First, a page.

Sunday, March 4, 2012

download sizes

I was watching a friend download Firefox 10 for her Mac and noticed that the download size was 78mb. I noticed because she (tried) to do the download while we were having breakfast, at a diner.  Not exactly the fastest internet around, so she ended up stopping the download any way.  And I had been the one to tell her to go ahead and download it, because I thought, 10 to 12mb at the most.

But 78mb for a web browser? WTF!?

So I went home and went to on my Linux computer, and downloaded the Linux version just to compare download sizes.  Of course I wouldn't really download it from Firefox's site normally, I'd just get it from the software manager on my computer, but I wanted to compare.

Well, on Linux, the download size is 16.2 mb. If I get it from my repository, it's even less (although Linux comes with Firefox already installed but that's just a detail).

16mb compared to 78mb is not something to sneeze at, so I compared more, and generally speaking this is very common. Sometimes the gap is huge and sometimes it's only about a quarter difference or half the difference, but there's usually a big difference in file size.

I asked some friends what was going on, and most of them didn't know, so then I asked some MOAR friends (programmer types) and they of course had the answer.  Don't quote me on this because I have no idea what it means and I could be explaining it wrong, but this is the basic gist.  Mac programs come packaged up in folders that are disguised as applican icons. That part I knew, because there's that old trick of "right-clicking" on an Application and choosing Show Contents, and you can see some of the things that go into making up an application on Mac.  But the reason they are bundled up in this way is because all applications need special code (called libraries) to run.  On Mac, all the libraries are bundled up INSIDE the application.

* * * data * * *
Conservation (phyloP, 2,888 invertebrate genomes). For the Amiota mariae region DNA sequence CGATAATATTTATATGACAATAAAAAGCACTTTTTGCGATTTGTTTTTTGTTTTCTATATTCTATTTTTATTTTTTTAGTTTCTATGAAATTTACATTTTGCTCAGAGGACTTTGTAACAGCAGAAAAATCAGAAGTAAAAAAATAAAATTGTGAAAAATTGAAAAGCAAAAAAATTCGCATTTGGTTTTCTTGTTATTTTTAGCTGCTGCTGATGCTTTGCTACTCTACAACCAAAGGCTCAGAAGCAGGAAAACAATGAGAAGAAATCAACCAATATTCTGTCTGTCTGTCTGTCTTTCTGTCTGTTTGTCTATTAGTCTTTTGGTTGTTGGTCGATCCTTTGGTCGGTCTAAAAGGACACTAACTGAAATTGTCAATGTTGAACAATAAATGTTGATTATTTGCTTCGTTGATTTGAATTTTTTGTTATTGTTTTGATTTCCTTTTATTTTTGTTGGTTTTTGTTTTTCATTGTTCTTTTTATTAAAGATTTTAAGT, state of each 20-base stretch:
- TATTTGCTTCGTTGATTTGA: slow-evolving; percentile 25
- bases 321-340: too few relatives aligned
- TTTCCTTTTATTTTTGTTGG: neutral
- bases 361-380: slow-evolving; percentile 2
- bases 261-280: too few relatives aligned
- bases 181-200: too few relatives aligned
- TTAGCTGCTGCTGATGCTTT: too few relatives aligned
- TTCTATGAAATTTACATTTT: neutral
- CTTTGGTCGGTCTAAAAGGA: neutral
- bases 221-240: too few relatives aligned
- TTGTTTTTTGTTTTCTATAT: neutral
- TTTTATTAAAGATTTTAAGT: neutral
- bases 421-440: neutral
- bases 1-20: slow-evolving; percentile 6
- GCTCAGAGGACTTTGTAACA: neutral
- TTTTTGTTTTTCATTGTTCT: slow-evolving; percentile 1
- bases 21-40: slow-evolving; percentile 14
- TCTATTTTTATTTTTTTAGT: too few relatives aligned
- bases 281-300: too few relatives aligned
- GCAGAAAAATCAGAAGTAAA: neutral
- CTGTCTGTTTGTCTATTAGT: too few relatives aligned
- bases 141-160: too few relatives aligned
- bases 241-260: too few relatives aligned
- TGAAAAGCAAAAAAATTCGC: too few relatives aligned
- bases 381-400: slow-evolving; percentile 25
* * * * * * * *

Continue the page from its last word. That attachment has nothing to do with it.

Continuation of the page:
Now get this. If you have, say, Firefox, which needs a library called XUL, and then you download Thunderbird and it also needs XUL, then guess what?  Yes, you're downloading XUL twice.

That doesn't seem so bad until you start downloading XUL four times, and OPENCL 12 times, and FFTW 8 times and FFMPEG 15 times, ad infinitum.

In other words, imagine if Mac applications could tell in advance that you already have XUL and Gecko and all these other libraries, and so instead of making you download and store 78mb for Firefox, it only sent you 12mb.  And then Libre Office knew that you already had a bunch of Java stuff, so it only sent you 165mb instead of 225mb.  And Celtx, and VLC, and Filezilla, and Chromium, and so on!

Well, it doesn't really matter that much until you're running out of disk space, or you're on a slow internet connection and can't get what you need when you need it.

Interesting, right?

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